My opinion remains that had we really wanted to intervene against Assad, we would have done.  By any measure there was a far stronger case for doing so as the civil war began in earnest, as compared to Libya when the action was meant to prevent a massacre, the Assad regime had already carried out mass killings.  It would have been far more difficult to be sure, and there has never been anything approaching a serious plan set out for how such an intervention would begin, but that has never stopped us in the past.  Indeed, as we came so close to doing something, although it was explained precisely what, there must have been contingencies in place.  The decision instead seems to have been made to do just enough not to invite the accusation of indifference while at the same time keeping up a false level of rhetoric: sort of arming the sort of moderates, and not a lot more.  Our real attitude was summed up by how the government had to be all but humiliated into allowing a tiny number of Syrian refugees into the country, the impossible aim of reducing immigration to the tens of thousands being far more important to the Tories than relieving incredible human suffering.

Which brings us to the Crimea and the truly laughable sanctions that have been imposed today after the weekend's phony referendum in the province.  For all the talk of illegality and standing in solidarity with the Ukraine, what it's amounted to is freezing the assets of a whole 32 people.  Taking the likes of Bill Hague at their word that more will follow if Russia continues to destabilise Ukraine or goes further and attempts to repeat the Crimean action in the east of the country, it still makes a mockery of how our leaders have puffed themselves up in ever greater flights of rhetorical fancy.  True enough, the media more than anyone else have tried to turn this into Cold War 2.0, but it doesn't excuse the nonsense we've heard or at times, the hypocrisy, even if the real hypocrites reside in Moscow.

It might be this is the best approach: Russia is isolated, China abstaining on the vote at the UN at the weekend, and the economy looks likely to continue to suffer.  The threat of far more stringent sanctions could well deter Putin from any repeat in the restive east, and the last thing we need at this point is an overreaction that would threaten the (slight) Eurozone recovery.  It does however stick in the craw: far from this being an example of what happens when we are weak, it's rather a perfect example of what happens when you abuse the sound in principle but unworkable in practice notion of responsibility to protect.  The west has spent the 2000s intervening wherever it feels like, most egregiously in Iraq, but has also had no qualms about violating national sovereignty across the entire globe under the pretext of rubbing out terrorists wherever they're to be found.  The US/UK actively encouraged Israel to decimate the south of Lebanon in 2006, and now have the temerity to complain when Russia stages an all but entirely bloodless annexation of a highly sympathetic area of a neighbouring state.  We also aren't averse to staging pointless referendums when it has come to both Gibraltar and the Falkland Islands: in the case of the 2002 plebiscite in the former, 98.48% rejected the notion of sharing sovereignty with Spain, an absurdly high percentage that obviously didn't come close to reflecting real opinion.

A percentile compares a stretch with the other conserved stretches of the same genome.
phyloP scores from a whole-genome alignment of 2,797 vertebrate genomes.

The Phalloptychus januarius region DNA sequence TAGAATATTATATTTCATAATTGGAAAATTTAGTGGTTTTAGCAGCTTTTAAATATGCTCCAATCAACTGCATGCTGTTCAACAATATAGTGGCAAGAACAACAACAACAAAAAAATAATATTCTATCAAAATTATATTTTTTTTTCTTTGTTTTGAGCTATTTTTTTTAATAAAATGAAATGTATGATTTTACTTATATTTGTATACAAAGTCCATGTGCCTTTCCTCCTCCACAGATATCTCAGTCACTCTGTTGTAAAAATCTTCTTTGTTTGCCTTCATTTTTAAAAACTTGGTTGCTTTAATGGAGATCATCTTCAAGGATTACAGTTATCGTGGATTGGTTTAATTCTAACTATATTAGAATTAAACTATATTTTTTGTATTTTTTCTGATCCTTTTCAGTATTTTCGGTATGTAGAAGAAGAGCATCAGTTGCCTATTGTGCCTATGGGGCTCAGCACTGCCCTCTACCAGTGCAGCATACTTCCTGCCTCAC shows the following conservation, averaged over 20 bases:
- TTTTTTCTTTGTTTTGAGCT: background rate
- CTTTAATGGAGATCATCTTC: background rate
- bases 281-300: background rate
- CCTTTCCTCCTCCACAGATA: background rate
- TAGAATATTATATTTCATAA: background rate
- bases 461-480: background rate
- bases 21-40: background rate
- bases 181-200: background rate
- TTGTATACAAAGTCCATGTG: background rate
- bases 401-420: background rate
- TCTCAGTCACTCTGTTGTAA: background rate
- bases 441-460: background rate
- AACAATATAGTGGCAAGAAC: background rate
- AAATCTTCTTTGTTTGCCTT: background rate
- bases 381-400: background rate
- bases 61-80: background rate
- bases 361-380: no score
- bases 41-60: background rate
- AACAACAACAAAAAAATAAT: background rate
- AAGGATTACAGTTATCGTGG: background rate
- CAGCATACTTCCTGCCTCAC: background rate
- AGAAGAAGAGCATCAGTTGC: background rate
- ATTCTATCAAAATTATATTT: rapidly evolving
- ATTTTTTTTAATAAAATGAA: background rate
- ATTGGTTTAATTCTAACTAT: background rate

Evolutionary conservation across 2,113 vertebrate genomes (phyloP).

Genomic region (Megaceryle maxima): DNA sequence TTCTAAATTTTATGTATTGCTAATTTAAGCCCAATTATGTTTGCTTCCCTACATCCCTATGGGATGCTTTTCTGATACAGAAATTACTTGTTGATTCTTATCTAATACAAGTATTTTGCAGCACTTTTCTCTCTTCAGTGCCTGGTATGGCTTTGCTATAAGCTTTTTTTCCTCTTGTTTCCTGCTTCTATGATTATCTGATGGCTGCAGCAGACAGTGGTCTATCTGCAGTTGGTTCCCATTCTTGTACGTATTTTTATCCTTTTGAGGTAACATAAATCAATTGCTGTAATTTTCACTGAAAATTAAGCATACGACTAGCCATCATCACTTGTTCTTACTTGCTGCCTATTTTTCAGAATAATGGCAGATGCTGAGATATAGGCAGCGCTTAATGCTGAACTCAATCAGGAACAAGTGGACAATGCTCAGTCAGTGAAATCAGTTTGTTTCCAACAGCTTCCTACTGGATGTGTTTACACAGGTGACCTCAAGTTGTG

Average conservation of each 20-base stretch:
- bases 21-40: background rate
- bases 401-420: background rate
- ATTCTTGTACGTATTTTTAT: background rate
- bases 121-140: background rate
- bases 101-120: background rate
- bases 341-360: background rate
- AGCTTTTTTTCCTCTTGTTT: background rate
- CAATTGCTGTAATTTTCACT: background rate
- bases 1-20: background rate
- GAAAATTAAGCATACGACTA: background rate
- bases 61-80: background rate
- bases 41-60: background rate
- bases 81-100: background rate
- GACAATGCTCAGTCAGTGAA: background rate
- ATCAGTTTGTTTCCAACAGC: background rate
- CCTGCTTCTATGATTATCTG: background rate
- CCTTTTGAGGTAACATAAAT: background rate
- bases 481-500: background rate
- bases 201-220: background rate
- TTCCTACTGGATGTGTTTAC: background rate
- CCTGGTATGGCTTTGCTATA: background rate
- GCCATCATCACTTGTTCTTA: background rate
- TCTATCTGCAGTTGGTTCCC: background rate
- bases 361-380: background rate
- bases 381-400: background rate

One suspects that in a genuinely free vote not held under such intimidation and where the status quo had been offered an an option, the result would have been far closer.  A poll last month suggested only 41% wanted union with Russia, but whether the number of respondents from Crimea was statistically significant enough to make that an accurate barometer of opinion is open to question.  When it comes down to it, we're right to impose sanctions, and right to denounce what is a flagrant breach of international law by an aggressor state made to look foolish by the people of a nation who want to take their own path.  Our politicians though would do well not to make promises they cannot keep, while they should also take a long look at themselves and think about whether the positions they have taken over the past few years have encouraged others to also see the treaties of the 20th century as there to be broken without consequences.  Our own interventionists however tend to see no such shades of grey.

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Tuesday, March 05, 2013 

Keeping secrets secret.